I had to save Gabby Giffords for last.
Giffords gave her first TV interview on ABC Monday night, the same night that NBC’s Bob Costas talked former Penn State defensive co-ordinator Jerry Sandusky, for Rock Center with Brian Williams, on the charges of child rape against Sandusky. The interviews aired in the same time slot—one a moving story of struggle and personal strength, the other a depressing tale of exploitation and inaction—and I thought I should end the night on some kind of hopeful note if I was going to sleep at all.
Costas’s interview with Sandusky was eerie, sickening, and excellent, given the circumstances: (1) that Sandusky did the interview by phone, limiting the give-and-take and nonverbal cues and (2) that Costas was interviewing a man who was denying the heinous charges against him, and so was not about to offer any confessions or volunteer much information.
In a situation like this, some journalists feel they need to either lecture (to prove their bona fides to the audience) or ingratiate (to cozy up to the subject). Costas gave a lesson in how to ask tough, necessary questions without soapboxing or ceding ground. As Sandusky’s answers grew sketchier and more disturbing—he conceded showering with boys and “horsing around” while denying having sex with them—Costas confronted Sandusky with the charges from numerous sources and laid it out plain: “If all of these accusations are false, you are the unluckiest and most persecuted man that any of us has ever heard about.”
And video or no, the interview painted an unsettling picture. The most dramatic moment followed a simple question: “Are you sexually attracted to underage boys?” Sandusky’s answer? Not “no.” Not “Yes, but I’ve never acted on it / am seeking help” &c. Instead it was weirdly tentative: “Am I sexually attracted to underage boys. Sexually attracted?” That Sandusky eventually, meanderingly denied it—”I enjoy young people. I love to be around them. But no, I’m not sexually attracted to young boys”—didn’t erase the mental image of Sandusky fielding this simple question and having to take time to think about his answer.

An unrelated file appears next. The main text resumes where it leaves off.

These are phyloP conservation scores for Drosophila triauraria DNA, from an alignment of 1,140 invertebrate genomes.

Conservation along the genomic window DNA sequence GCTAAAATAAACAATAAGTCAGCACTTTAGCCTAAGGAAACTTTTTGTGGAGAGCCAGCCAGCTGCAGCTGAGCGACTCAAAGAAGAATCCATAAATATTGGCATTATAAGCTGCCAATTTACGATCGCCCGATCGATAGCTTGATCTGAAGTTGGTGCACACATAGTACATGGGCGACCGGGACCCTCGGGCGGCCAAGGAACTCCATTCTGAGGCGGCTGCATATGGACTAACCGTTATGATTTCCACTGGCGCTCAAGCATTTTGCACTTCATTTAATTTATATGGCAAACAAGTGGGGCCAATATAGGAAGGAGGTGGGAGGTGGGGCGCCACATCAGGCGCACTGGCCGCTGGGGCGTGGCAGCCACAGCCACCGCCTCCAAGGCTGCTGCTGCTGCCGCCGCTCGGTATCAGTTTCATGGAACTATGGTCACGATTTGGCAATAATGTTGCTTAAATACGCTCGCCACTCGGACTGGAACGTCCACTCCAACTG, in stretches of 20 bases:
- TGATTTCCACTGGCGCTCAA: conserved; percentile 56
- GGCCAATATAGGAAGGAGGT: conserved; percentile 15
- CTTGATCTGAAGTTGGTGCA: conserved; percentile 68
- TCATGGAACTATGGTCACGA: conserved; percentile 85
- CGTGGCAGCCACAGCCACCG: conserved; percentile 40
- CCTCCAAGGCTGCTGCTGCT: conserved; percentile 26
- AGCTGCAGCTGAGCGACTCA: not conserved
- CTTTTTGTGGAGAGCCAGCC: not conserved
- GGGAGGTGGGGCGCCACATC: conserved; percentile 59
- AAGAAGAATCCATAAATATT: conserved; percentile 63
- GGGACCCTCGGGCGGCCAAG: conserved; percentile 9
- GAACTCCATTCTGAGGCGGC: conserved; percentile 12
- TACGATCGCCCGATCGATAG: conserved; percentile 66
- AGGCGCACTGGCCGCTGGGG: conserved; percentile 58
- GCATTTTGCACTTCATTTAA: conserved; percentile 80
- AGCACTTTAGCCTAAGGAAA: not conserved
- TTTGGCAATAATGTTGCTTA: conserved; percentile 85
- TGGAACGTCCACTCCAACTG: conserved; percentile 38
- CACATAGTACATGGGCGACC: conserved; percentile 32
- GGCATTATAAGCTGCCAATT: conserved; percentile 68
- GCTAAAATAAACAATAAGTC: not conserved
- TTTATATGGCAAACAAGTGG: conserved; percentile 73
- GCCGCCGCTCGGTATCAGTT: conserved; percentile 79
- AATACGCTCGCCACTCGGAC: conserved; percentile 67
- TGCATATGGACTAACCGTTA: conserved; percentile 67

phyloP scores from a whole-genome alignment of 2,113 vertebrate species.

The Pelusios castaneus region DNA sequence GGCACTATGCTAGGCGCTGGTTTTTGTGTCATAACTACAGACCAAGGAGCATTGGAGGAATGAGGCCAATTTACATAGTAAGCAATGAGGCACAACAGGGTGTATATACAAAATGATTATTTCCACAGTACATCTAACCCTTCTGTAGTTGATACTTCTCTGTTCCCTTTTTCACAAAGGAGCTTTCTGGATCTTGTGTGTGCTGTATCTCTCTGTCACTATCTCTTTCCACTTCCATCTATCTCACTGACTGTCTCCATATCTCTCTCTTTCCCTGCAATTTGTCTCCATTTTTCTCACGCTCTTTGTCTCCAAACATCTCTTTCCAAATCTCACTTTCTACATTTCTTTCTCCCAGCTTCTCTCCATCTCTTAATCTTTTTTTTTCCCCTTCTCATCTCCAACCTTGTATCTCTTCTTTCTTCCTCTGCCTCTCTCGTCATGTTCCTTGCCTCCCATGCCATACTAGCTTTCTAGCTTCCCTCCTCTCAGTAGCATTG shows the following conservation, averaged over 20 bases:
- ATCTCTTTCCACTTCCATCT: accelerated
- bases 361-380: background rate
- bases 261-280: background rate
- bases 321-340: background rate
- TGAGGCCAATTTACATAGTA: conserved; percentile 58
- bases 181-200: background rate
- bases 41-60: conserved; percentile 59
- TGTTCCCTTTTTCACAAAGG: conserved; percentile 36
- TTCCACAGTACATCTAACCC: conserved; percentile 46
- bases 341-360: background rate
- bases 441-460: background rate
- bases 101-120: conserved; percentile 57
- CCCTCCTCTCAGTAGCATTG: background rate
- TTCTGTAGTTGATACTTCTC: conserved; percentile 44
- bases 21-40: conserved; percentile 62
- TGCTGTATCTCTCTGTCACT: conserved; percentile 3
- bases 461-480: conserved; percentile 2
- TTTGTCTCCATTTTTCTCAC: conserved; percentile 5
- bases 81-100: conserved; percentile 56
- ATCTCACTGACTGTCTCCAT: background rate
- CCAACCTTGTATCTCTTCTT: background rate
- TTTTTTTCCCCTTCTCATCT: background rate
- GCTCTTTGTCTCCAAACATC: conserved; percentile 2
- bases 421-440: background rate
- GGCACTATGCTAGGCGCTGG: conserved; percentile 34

I can’t speak to the legal strategy in giving the interview (Sandusky’s attorney, Joseph Amendola, also appeared and suggested that the defense would rely on undercutting the claims that have come forth so far), or its implications for a prosecution. But Costas’ interview was direct, tough and deeply depressing—and good for him.
ABC, meanwhile, spent an hour on the story of recovering Arizona Congresswoman Gabby Giffords, who survived being shot in the head at a meet-and-greet with voters earlier in the year. We saw Giffords shortly after the shooting, followed her through the long—and surprisingly successful—rehab process (using music, fascinatingly, as a prod to therapy and language recovery), and saw her show verve and flashes of humor in a sit-down with Diane Sawyer (beginning the interview by fixing the news anchor’s hair).
Premliminary ratings word suggests that about three times more viewers tuned in to this interview than Costas’ with Sandusky, and it’s not surprising. Giffords’ story was not all cheer and happy endings; we saw the pain and frustration of the long therapy process, the slow return of movement, the excruciating search for words, the unfathomability of the brain and its damage. For all that—and for all the remaining questions about whether Giffords will be able to continue her political career—it was good, right now, to see a story about decency, resilience and life willing itself on.
There was yet another big interview in the same hour, on Fox News, whose Greta Van Susteren, who had on Gloria Cain to discuss the sexual harassment charges against her husband Herman Cain. It was the kind of interview that seemed necessary—at least from a political damage-control perspective—and utterly superfluous.
I mean this as no knock against Gloria Cain, who is not running for office, who spoke plainly about the difficulties that come up in a long marriage, and who cannot be having a pleasant time with this regardless. But as far as dispelling the ugly charges is concerned, her discussing her four-decades-plus with her husband is close to irrelevant: would anyone expect most wives not to be surprised by sex-harassment charges against their spouses? Politically, the interview might at best shore up the resolve of voters who were still sticking with Cain anyway.
But whatever the truth here and whatever the politics, seeing a publicity-shy woman go on stage to answer sex charges against her husband after 43 years of marriage just makes me sad. I think I need to watch that Gabby Giffords interview again.